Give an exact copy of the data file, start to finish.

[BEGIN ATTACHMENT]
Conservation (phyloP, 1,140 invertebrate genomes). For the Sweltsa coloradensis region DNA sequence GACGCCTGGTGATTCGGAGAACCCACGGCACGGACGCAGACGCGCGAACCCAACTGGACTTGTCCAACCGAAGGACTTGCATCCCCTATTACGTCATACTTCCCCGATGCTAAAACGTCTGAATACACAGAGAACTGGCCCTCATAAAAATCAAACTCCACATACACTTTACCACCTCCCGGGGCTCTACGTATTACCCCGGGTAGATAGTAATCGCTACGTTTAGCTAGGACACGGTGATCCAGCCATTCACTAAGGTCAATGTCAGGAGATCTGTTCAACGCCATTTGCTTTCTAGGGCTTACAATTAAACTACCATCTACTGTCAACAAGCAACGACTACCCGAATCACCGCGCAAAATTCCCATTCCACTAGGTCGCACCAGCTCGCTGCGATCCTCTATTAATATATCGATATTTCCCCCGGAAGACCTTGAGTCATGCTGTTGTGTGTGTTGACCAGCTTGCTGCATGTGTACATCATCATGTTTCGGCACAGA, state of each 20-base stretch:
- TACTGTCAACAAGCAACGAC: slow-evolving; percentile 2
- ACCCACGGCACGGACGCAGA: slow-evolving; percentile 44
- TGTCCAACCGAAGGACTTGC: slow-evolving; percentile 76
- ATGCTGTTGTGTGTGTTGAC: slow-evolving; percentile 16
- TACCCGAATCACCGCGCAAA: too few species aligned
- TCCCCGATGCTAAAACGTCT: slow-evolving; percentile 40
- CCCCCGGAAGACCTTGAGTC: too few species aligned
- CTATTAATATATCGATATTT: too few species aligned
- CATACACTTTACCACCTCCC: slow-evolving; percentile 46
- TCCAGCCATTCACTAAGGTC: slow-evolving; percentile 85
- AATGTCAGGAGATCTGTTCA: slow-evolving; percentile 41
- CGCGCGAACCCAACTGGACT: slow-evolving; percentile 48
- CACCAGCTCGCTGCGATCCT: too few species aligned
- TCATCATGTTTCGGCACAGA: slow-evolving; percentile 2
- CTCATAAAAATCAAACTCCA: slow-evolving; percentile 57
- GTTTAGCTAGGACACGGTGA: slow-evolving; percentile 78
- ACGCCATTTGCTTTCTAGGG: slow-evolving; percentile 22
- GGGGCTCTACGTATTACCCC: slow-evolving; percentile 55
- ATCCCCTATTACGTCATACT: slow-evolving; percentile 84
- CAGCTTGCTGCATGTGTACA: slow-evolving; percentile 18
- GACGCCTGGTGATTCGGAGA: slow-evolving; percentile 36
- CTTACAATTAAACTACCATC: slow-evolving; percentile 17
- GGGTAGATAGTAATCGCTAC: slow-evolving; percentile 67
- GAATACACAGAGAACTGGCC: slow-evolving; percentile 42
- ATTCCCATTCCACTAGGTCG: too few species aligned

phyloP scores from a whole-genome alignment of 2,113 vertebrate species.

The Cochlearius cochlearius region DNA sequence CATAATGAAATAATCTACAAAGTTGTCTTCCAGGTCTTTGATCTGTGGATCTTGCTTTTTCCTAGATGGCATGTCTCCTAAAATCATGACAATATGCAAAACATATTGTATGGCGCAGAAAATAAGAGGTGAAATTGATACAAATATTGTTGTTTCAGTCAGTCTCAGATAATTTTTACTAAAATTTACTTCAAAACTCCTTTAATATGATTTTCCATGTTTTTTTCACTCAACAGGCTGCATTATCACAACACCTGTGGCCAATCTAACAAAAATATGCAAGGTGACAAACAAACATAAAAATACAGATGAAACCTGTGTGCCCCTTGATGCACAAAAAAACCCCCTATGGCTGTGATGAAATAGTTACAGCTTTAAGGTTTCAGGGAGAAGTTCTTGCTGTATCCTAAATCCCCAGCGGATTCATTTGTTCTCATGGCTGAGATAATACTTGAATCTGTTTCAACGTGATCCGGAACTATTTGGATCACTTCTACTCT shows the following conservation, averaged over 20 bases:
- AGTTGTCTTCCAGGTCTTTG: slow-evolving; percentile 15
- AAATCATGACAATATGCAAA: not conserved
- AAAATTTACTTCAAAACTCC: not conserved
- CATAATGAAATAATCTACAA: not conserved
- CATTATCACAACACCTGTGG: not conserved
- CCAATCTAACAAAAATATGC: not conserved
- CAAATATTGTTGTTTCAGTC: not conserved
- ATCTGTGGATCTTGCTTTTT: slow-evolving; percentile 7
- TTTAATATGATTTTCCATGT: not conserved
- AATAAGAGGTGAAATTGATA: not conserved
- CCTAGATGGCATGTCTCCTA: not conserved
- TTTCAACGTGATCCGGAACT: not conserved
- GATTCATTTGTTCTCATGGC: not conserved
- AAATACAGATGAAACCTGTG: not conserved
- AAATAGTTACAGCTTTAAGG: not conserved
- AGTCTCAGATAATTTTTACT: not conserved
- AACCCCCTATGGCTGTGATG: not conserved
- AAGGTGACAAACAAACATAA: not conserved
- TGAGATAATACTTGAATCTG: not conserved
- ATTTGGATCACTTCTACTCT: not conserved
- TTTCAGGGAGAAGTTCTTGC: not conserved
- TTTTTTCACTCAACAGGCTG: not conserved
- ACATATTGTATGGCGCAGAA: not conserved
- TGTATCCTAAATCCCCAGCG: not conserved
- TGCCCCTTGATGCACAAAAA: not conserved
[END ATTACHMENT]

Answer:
Conservation (phyloP, 1,140 invertebrate genomes). For the Sweltsa coloradensis region DNA sequence GACGCCTGGTGATTCGGAGAACCCACGGCACGGACGCAGACGCGCGAACCCAACTGGACTTGTCCAACCGAAGGACTTGCATCCCCTATTACGTCATACTTCCCCGATGCTAAAACGTCTGAATACACAGAGAACTGGCCCTCATAAAAATCAAACTCCACATACACTTTACCACCTCCCGGGGCTCTACGTATTACCCCGGGTAGATAGTAATCGCTACGTTTAGCTAGGACACGGTGATCCAGCCATTCACTAAGGTCAATGTCAGGAGATCTGTTCAACGCCATTTGCTTTCTAGGGCTTACAATTAAACTACCATCTACTGTCAACAAGCAACGACTACCCGAATCACCGCGCAAAATTCCCATTCCACTAGGTCGCACCAGCTCGCTGCGATCCTCTATTAATATATCGATATTTCCCCCGGAAGACCTTGAGTCATGCTGTTGTGTGTGTTGACCAGCTTGCTGCATGTGTACATCATCATGTTTCGGCACAGA, state of each 20-base stretch:
- TACTGTCAACAAGCAACGAC: slow-evolving; percentile 2
- ACCCACGGCACGGACGCAGA: slow-evolving; percentile 44
- TGTCCAACCGAAGGACTTGC: slow-evolving; percentile 76
- ATGCTGTTGTGTGTGTTGAC: slow-evolving; percentile 16
- TACCCGAATCACCGCGCAAA: too few species aligned
- TCCCCGATGCTAAAACGTCT: slow-evolving; percentile 40
- CCCCCGGAAGACCTTGAGTC: too few species aligned
- CTATTAATATATCGATATTT: too few species aligned
- CATACACTTTACCACCTCCC: slow-evolving; percentile 46
- TCCAGCCATTCACTAAGGTC: slow-evolving; percentile 85
- AATGTCAGGAGATCTGTTCA: slow-evolving; percentile 41
- CGCGCGAACCCAACTGGACT: slow-evolving; percentile 48
- CACCAGCTCGCTGCGATCCT: too few species aligned
- TCATCATGTTTCGGCACAGA: slow-evolving; percentile 2
- CTCATAAAAATCAAACTCCA: slow-evolving; percentile 57
- GTTTAGCTAGGACACGGTGA: slow-evolving; percentile 78
- ACGCCATTTGCTTTCTAGGG: slow-evolving; percentile 22
- GGGGCTCTACGTATTACCCC: slow-evolving; percentile 55
- ATCCCCTATTACGTCATACT: slow-evolving; percentile 84
- CAGCTTGCTGCATGTGTACA: slow-evolving; percentile 18
- GACGCCTGGTGATTCGGAGA: slow-evolving; percentile 36
- CTTACAATTAAACTACCATC: slow-evolving; percentile 17
- GGGTAGATAGTAATCGCTAC: slow-evolving; percentile 67
- GAATACACAGAGAACTGGCC: slow-evolving; percentile 42
- ATTCCCATTCCACTAGGTCG: too few species aligned

phyloP scores from a whole-genome alignment of 2,113 vertebrate species.

The Cochlearius cochlearius region DNA sequence CATAATGAAATAATCTACAAAGTTGTCTTCCAGGTCTTTGATCTGTGGATCTTGCTTTTTCCTAGATGGCATGTCTCCTAAAATCATGACAATATGCAAAACATATTGTATGGCGCAGAAAATAAGAGGTGAAATTGATACAAATATTGTTGTTTCAGTCAGTCTCAGATAATTTTTACTAAAATTTACTTCAAAACTCCTTTAATATGATTTTCCATGTTTTTTTCACTCAACAGGCTGCATTATCACAACACCTGTGGCCAATCTAACAAAAATATGCAAGGTGACAAACAAACATAAAAATACAGATGAAACCTGTGTGCCCCTTGATGCACAAAAAAACCCCCTATGGCTGTGATGAAATAGTTACAGCTTTAAGGTTTCAGGGAGAAGTTCTTGCTGTATCCTAAATCCCCAGCGGATTCATTTGTTCTCATGGCTGAGATAATACTTGAATCTGTTTCAACGTGATCCGGAACTATTTGGATCACTTCTACTCT shows the following conservation, averaged over 20 bases:
- AGTTGTCTTCCAGGTCTTTG: slow-evolving; percentile 15
- AAATCATGACAATATGCAAA: not conserved
- AAAATTTACTTCAAAACTCC: not conserved
- CATAATGAAATAATCTACAA: not conserved
- CATTATCACAACACCTGTGG: not conserved
- CCAATCTAACAAAAATATGC: not conserved
- CAAATATTGTTGTTTCAGTC: not conserved
- ATCTGTGGATCTTGCTTTTT: slow-evolving; percentile 7
- TTTAATATGATTTTCCATGT: not conserved
- AATAAGAGGTGAAATTGATA: not conserved
- CCTAGATGGCATGTCTCCTA: not conserved
- TTTCAACGTGATCCGGAACT: not conserved
- GATTCATTTGTTCTCATGGC: not conserved
- AAATACAGATGAAACCTGTG: not conserved
- AAATAGTTACAGCTTTAAGG: not conserved
- AGTCTCAGATAATTTTTACT: not conserved
- AACCCCCTATGGCTGTGATG: not conserved
- AAGGTGACAAACAAACATAA: not conserved
- TGAGATAATACTTGAATCTG: not conserved
- ATTTGGATCACTTCTACTCT: not conserved
- TTTCAGGGAGAAGTTCTTGC: not conserved
- TTTTTTCACTCAACAGGCTG: not conserved
- ACATATTGTATGGCGCAGAA: not conserved
- TGTATCCTAAATCCCCAGCG: not conserved
- TGCCCCTTGATGCACAAAAA: not conserved